Education and Naive Libertarianism

A grade six classroom awaits students at Hunter’s Glen Junior Public School in Scarborough, Ontario, Canada, September 14, 2020. (Nathan Denette/Reuters)

Charlie Cooke is a friend and a treasured colleague, but I am finding it a little difficult to launch the next volley in the conversation about education policy, because I don’t think Charlie has really written a response to my piece.

Instead, Charlie has offered up some simple-minded applause lines (“There is nothing wrong with the Department of Education that could not be solved with a tactical nuclear strike”) that do not address the substance of my argument and that are based on an unmerited metaphysical certitude that the U.S. government simply cannot produce or implement useful education policy. The United States is not an especially well-governed country, and I do not expect it to achieve the level of bureaucratic competence that we might expect of a Denmark or a Switzerland, but it has from time to time shown itself able to develop and implement policy in a programmatic way. It isn’t Norway, but it isn’t Pakistan, either.

That the United States could address in a meaningful way the complex issue of education simply by shuttering a federal department and patting itself on the back for a job well done is precisely the kind of thinking that has made today’s Republican Party the intellectual powerhouse we all know and admire so deeply. If I were in the market for that kind of thing . . . I think I have a number for Rick Perry around here somewhere.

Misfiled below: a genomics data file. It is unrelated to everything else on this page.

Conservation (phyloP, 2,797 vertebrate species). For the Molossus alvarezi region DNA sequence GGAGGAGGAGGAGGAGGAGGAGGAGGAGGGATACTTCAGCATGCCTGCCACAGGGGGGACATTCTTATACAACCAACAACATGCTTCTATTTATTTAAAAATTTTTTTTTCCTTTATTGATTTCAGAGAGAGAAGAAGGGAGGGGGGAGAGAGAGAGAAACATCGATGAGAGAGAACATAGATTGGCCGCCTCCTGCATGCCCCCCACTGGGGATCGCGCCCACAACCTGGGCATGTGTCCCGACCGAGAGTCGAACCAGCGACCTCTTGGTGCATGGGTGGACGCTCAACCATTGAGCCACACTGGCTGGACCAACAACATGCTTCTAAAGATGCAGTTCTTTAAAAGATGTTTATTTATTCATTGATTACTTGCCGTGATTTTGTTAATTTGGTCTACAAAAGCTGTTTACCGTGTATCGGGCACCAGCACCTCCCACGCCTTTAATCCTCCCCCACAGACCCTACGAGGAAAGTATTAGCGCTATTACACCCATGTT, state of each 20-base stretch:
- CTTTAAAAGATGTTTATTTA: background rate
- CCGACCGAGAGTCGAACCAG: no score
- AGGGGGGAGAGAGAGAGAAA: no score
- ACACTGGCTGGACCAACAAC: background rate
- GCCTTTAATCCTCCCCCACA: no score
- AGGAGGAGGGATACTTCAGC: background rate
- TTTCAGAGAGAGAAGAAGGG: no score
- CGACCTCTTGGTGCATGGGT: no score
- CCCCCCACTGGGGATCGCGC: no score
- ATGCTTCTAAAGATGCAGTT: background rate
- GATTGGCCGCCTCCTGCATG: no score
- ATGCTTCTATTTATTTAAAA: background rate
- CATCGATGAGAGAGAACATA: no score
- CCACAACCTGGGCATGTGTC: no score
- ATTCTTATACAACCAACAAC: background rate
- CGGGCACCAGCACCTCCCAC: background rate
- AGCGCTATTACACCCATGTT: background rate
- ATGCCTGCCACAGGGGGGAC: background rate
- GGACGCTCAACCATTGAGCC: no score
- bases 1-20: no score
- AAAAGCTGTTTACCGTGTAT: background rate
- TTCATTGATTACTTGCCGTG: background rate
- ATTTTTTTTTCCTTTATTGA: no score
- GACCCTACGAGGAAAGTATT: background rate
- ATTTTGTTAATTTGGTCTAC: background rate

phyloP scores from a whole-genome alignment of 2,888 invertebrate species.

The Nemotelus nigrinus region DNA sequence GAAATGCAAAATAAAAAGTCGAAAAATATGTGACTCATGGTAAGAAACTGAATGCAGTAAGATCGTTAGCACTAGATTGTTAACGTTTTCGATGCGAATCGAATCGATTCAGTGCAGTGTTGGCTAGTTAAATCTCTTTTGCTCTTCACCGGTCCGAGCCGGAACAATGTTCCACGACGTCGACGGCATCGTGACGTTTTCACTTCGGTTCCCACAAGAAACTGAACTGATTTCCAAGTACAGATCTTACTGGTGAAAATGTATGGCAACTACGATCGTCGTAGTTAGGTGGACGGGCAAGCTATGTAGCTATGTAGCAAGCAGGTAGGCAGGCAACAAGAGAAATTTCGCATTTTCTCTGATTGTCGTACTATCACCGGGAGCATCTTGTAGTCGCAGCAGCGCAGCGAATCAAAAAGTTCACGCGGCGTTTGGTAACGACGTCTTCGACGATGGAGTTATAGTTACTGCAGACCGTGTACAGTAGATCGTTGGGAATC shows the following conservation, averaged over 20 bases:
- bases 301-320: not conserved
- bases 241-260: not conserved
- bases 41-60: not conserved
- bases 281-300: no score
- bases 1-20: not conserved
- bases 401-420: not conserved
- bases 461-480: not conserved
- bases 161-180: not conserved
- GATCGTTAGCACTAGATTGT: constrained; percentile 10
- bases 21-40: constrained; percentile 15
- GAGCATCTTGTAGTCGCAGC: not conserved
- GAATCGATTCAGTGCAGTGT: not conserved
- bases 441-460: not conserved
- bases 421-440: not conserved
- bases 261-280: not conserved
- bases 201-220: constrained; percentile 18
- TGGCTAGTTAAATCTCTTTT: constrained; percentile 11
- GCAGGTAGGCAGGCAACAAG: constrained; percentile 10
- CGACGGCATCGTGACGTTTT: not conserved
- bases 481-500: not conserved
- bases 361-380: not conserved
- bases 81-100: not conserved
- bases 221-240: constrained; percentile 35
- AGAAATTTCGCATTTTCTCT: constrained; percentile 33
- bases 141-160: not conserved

The U.S. government has a rich and complex relationship with education, especially with institutions of higher education. That means it has to make decisions about what sorts of things it will fund, encourage, or, at certain extremes, even allow. There are better and worse ways to make those decisions. Pretending that these issues can simply be ignored out of existence is the worst kind of naïve libertarianism.

For example, China’s rising eminence as a funder of and collaborator in research around the world, including in partnership with such important U.S. allies as the United Kingdom, presents real questions and challenges for the U.S. government — challenges that are not going to be resolved by saying, “Let the free market take care of it.” I am a big, big fan of letting the free market take care of economic questions, but there are non-economic questions in play, too.

Whether there exists something called “the Department of Education” or whether these endeavors are organized in some other way, the policymaking and implementation are not going to be carried out by Smurfs, wizards, or libertarian unicorns with rainbows for manes. You could make education policy in the Department of Defense (one of the few federal departments that conservatives broadly trust), or you could make it at Treasury or Commerce or hand it off to the Federal Reserve, in which case you simply will have created an education department in disguise. The basic issues — and the need for positive engagement with them — do not go away, for the same reason that you can’t cause an earthquake by shaking a desktop globe.

Dissolving the DOE as it exists might be a useful or even necessary administrative measure, but it would hardly render the underlying issues resolved. And conservatives are going to need something more than nuke-the-DOE banalities to deal with those issues if conservativism is to be something more than a rhetoric and a countercultural posture — something more than words about words.

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